The nutrient choline makes brain cells larger and faster when given in utero, suggesting that by supplementing their diets with the nutrient women could enhance their children’s lifelong learning and memory.


The findings build upon behavioral studies in which choline improved learning and memory in animals, say researchers from Duke University Medical Center and the Durham VA Medical Center in Durham, North Carolina.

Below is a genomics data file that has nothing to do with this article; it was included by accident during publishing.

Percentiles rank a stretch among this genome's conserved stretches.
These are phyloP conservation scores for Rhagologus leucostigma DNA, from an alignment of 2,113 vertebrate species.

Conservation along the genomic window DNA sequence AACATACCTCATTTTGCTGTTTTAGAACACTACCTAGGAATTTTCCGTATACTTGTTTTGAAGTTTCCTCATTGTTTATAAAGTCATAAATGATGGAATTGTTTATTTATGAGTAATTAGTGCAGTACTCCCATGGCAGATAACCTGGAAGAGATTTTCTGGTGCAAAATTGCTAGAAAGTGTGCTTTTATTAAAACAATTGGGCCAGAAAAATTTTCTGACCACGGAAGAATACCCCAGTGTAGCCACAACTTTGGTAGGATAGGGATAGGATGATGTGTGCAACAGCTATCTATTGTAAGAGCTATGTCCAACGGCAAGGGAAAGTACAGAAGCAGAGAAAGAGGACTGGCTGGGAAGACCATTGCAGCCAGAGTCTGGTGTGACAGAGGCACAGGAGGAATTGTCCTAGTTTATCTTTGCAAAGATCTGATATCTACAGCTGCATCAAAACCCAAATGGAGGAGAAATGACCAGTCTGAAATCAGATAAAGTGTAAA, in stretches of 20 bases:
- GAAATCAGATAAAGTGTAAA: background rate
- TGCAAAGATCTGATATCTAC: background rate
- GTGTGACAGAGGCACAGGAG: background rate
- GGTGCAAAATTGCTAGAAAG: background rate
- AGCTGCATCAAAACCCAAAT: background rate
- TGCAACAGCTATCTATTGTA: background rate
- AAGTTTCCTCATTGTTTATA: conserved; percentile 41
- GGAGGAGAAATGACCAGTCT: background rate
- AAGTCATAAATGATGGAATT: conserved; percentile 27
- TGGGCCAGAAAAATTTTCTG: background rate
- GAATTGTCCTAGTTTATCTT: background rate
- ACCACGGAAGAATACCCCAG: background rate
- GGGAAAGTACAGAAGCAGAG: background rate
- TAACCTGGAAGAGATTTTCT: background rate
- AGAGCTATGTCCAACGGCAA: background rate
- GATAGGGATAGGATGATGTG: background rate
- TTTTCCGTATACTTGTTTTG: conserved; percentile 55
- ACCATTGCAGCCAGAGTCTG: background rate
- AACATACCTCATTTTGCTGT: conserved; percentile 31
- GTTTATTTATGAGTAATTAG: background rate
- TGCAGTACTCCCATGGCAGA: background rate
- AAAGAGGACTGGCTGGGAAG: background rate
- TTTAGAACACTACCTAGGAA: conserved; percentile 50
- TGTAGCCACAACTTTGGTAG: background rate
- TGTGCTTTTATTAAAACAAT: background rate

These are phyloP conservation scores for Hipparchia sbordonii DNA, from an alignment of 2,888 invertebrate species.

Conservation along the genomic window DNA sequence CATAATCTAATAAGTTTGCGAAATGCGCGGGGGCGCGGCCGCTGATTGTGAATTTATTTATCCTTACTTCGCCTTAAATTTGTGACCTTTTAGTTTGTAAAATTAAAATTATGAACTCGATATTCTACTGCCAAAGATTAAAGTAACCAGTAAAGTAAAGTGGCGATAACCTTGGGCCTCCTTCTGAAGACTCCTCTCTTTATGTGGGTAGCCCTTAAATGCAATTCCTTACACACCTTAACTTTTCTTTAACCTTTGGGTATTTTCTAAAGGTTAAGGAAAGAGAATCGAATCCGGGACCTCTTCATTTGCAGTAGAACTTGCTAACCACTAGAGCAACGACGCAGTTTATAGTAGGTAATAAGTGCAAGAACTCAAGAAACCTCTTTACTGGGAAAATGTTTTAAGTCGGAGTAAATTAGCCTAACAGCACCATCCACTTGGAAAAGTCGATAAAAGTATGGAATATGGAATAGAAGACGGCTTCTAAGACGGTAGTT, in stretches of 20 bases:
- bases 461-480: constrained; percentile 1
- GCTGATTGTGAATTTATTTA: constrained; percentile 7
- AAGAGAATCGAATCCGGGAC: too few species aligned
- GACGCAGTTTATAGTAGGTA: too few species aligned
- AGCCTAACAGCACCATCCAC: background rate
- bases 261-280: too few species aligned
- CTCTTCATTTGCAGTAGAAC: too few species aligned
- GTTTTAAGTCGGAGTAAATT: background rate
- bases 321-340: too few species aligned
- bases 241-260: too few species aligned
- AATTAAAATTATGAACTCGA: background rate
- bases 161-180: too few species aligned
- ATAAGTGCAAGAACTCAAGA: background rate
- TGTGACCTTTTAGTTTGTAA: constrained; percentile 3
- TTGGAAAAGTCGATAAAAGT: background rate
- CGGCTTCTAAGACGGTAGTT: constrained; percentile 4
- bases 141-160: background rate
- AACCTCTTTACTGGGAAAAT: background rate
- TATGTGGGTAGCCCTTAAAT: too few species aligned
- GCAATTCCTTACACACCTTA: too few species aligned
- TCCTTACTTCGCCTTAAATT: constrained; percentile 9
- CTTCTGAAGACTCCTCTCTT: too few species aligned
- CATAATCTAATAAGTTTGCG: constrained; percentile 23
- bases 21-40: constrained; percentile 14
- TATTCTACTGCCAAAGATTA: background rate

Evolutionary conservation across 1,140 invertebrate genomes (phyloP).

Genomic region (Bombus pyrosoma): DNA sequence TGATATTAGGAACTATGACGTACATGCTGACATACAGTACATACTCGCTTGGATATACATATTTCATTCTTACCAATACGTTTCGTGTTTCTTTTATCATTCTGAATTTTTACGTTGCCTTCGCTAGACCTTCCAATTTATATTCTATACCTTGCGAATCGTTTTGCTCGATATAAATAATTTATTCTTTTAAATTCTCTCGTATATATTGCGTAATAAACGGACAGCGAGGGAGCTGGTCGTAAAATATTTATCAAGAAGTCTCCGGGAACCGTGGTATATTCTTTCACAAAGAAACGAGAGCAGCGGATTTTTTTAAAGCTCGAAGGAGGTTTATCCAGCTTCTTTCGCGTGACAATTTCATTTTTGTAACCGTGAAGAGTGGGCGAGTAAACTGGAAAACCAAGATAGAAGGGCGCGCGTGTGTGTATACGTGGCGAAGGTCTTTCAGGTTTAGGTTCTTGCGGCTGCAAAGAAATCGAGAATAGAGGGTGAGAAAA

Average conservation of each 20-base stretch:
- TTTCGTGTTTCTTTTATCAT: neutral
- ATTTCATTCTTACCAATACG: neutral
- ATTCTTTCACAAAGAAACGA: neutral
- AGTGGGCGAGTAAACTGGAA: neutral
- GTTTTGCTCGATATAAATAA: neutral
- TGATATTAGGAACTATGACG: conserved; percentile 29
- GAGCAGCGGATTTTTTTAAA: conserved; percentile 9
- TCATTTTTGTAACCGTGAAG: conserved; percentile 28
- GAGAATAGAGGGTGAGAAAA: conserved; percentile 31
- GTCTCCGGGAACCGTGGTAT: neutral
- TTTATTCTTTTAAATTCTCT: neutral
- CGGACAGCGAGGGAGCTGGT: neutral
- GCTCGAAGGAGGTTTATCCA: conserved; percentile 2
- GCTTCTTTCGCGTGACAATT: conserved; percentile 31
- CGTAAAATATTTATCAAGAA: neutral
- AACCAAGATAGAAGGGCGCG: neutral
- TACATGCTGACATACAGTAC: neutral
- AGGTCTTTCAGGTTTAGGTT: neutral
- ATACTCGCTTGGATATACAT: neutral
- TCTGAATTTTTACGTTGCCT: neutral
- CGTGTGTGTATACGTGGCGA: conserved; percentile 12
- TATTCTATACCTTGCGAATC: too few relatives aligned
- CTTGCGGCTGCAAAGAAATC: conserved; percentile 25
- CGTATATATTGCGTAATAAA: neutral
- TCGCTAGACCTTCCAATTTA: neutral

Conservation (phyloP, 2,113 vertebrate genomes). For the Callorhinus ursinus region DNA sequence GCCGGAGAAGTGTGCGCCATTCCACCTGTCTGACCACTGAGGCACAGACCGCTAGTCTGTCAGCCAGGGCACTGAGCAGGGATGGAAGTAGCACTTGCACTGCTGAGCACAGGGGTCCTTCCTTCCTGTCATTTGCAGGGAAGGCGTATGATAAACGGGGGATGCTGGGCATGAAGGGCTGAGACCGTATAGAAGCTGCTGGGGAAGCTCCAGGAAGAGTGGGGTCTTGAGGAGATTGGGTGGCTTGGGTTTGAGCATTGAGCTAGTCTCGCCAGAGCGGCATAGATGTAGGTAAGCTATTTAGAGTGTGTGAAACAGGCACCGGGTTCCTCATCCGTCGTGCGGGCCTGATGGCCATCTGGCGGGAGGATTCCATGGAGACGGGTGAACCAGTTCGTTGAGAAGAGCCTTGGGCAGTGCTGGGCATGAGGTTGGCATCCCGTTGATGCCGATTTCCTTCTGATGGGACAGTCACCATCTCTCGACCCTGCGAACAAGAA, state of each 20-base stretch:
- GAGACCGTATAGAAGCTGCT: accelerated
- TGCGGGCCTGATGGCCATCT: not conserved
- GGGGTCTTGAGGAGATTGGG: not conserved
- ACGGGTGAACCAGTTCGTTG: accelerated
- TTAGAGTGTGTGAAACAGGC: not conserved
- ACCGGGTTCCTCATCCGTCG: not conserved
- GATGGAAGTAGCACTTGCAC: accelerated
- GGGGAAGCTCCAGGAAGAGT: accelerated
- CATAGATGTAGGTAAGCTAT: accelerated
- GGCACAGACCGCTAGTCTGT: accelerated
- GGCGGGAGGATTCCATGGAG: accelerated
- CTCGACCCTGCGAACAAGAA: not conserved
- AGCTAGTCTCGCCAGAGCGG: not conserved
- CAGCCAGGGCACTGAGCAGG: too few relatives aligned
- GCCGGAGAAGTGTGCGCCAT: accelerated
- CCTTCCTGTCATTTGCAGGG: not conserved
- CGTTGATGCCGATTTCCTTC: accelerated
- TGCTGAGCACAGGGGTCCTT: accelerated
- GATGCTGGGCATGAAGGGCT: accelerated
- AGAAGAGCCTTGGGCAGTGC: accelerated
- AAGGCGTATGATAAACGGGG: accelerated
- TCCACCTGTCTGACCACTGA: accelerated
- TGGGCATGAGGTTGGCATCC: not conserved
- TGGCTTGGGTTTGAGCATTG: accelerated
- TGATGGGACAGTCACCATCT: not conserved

“Previous studies at Duke have shown that choline-supplemented animals are smarter and have a greater learning capacity, but we hadn’t known until now whether the cells that make up memory-relevant brain circuits are changed by choline,” says researcher Qiang Li. “Choline didn’t just change the general environment of the brain, it changed the fundamental building blocks of brain circuits—the cells themselves.”



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